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Climate Change, Irrigation and Pests: Examining Heliothis in the Murray Darling Basin

  • David Adamson


    (Risk and Sustainable Management Group, University of Queensland)

Helicoverpa spp. (heliothis) are a major insect pest of cotton, grains and horticulture in the Murray‐ Darling Basin. Climate change is likely to make conditions more favourable for heliothis. This could cause regional comparative advantages in irrigation systems to change as management costs increase and yields decrease. Irrigation in the Murray Darling Basin produces 12 percent of Australia’s total gross value of agricultural production. If producers fail to consider climate change impacts on heliothis they may misallocate resources.Adamson et al. (2007 and 2009) have used a state contingent approach to risk and uncertainty to illustrate how producers could allocate irrigation resources based on climate change impacts on water resources. This is achieved by separating environmental risks and uncertainties into defined states of nature to which the decision makers have a set of defined responses. This approach assumes that the decision makers can achieve optimal allocation of resources as they have perfect knowledge in how they should respond to each state of nature (i.e. producers know how to manage heliothis now). Climate change brings a set of new conditions for which existing state parameters (mean and variance) will alter. Consequently a decision maker will have incomplete information about the state description; and the relationship between state allocable inputs and the associated state dependent output, until they have experienced all possible outcomes. Therefore if producers ignore climate changes to heliothis they may lock in resources that may prove to be unprofitable in the long run. The purpose of this paper is to suggest a framework that could be used for determining climate change impacts of heliothis (i.e. density), illustrate that management costs rise as density increases and how a stochastic function could deal with incomplete knowledge in a state contingent framework.

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Paper provided by Risk and Sustainable Management Group, University of Queensland in its series Murray-Darling Program Working Papers with number WP1M10.

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Date of creation: Nov 2010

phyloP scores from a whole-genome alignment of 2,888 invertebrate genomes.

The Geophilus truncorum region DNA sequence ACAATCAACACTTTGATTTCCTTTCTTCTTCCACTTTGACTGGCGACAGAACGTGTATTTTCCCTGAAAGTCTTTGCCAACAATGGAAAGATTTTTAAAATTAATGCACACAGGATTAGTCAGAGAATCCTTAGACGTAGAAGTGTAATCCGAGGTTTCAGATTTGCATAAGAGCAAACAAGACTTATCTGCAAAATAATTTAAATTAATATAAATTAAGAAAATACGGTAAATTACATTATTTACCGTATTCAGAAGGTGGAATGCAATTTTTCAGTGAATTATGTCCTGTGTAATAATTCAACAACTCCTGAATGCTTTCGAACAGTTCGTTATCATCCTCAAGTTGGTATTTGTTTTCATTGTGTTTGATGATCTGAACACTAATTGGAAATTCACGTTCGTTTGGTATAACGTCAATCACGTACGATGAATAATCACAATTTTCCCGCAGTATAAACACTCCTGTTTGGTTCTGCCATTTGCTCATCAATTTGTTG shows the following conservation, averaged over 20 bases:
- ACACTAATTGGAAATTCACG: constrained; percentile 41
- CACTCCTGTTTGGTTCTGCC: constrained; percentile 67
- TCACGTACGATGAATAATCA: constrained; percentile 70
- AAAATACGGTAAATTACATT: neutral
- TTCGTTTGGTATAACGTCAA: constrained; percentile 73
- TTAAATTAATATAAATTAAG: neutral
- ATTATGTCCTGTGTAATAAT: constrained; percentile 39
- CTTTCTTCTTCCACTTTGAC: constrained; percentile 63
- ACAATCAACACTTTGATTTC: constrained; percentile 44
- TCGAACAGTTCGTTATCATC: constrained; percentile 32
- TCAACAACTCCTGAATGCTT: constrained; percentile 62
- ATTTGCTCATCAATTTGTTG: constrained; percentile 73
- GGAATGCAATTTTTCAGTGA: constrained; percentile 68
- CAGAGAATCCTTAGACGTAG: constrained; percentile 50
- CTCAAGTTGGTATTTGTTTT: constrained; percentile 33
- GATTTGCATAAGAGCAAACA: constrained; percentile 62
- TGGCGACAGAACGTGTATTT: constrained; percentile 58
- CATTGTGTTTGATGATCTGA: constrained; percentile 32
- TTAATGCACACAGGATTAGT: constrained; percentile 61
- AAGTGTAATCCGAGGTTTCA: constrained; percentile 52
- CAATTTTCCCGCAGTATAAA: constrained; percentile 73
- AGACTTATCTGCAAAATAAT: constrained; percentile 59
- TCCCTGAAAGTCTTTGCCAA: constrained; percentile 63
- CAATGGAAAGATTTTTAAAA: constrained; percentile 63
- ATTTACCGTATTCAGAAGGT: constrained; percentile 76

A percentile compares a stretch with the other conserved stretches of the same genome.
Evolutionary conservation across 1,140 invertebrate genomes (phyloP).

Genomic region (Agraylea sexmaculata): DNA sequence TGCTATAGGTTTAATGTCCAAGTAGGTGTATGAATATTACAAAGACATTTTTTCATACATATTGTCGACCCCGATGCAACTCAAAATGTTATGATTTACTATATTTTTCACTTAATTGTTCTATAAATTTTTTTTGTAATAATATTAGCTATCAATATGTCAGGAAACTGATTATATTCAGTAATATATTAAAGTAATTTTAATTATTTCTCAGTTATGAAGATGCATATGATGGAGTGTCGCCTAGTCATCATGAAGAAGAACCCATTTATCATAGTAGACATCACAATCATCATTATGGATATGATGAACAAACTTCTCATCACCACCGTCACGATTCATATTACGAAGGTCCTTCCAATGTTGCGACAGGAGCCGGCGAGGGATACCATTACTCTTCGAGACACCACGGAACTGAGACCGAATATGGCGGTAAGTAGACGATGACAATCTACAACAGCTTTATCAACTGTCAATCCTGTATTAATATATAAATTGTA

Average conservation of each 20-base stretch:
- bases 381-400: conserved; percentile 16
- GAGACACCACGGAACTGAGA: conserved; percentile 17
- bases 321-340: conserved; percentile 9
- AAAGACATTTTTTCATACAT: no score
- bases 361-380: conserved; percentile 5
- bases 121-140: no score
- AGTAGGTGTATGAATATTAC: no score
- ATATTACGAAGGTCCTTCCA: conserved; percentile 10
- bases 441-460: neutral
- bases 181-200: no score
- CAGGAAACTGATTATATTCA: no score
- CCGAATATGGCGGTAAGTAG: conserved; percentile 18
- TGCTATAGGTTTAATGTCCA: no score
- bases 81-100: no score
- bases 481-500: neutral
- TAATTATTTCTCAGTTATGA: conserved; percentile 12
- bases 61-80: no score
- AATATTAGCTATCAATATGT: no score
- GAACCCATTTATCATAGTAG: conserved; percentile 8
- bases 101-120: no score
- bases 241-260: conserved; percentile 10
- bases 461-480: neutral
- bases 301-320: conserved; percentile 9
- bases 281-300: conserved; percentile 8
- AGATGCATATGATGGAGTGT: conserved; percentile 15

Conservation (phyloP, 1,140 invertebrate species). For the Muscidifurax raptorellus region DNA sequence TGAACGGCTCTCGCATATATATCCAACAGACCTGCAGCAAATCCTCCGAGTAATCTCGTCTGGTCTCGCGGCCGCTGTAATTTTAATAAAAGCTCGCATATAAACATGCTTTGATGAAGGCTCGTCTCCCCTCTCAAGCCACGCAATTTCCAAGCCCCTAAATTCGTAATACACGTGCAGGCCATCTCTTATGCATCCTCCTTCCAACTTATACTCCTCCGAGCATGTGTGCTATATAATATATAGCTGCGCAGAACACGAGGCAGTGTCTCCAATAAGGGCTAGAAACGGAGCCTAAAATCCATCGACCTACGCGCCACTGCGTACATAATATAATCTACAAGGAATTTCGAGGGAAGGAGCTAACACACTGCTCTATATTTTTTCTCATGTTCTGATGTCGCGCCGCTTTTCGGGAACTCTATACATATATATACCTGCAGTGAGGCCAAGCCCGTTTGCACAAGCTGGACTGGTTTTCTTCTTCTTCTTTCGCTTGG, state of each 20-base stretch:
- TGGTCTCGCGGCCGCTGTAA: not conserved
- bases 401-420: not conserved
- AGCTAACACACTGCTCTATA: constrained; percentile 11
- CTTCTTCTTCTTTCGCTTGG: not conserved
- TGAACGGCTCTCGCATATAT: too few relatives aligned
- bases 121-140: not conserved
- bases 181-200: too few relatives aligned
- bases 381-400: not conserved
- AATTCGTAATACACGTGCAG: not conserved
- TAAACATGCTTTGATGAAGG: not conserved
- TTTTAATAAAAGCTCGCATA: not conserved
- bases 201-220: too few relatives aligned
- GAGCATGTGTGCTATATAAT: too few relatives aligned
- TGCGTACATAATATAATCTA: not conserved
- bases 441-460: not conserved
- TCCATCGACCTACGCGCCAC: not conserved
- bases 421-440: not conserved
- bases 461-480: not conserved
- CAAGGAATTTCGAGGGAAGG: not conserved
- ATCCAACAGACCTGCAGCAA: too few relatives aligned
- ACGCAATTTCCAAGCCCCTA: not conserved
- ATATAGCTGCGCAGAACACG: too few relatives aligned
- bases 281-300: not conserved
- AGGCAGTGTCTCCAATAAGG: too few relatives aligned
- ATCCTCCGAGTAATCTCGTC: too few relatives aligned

Date of revision:
Handle: RePEc:rsm:murray:m10_1
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  1. John Quiggin, . "Declining inflows and more frequent droughts in the Murray–Darling Basin: climate change, impacts and adaption," Climate Change Working Papers WPC07_2, Risk and Sustainable Management Group, University of Queensland.
  2. Adamson, David & Mallawaarachchi, Thilak & Quiggin, John, 2006. "Water use and salinity in the Murray-Darling Basin: a state contingent model," Risk and Sustainable Management Group Working Papers 149861, University of Queensland, School of Economics.
  3. David Adamson & David Cook, 2007. "Re-examining economic options for import risk assessments," Murray-Darling Program Working Papers WP3M07, Risk and Sustainable Management Group, University of Queensland.
  4. Jean-Paul Chavas, 2008. "A Cost Approach to Economic Analysis Under State-Contingent Production Uncertainty," American Journal of Agricultural Economics, Agricultural and Applied Economics Association, vol. 90(2), pages 435-466.
  5. C. J. O'Donnell & W. E. Griffiths, 2006. "Estimating State-Contingent Production Frontiers," American Journal of Agricultural Economics, Agricultural and Applied Economics Association, vol. 88(1), pages 249-266.
  6. Robert G. Chambers & John Quiggin, 2002. "The State-Contingent Properties of Stochastic Production Functions," American Journal of Agricultural Economics, Agricultural and Applied Economics Association, vol. 84(2), pages 513-526.
  7. Davis, Robert M. & Skold, Melvin D. & Berry, James S. & Kemp, William P., 1992. "The Economic Threshold For Grasshopper Control On Public Rangelands," Journal of Agricultural and Resource Economics, Western Agricultural Economics Association, vol. 17(01), July.
  8. Ramanan Laxminarayan & R. Simpson, 2002. "Refuge Strategies for Managing Pest Resistance in Transgenic Agriculture," Environmental & Resource Economics, European Association of Environmental and Resource Economists, vol. 22(4), pages 521-536, August.
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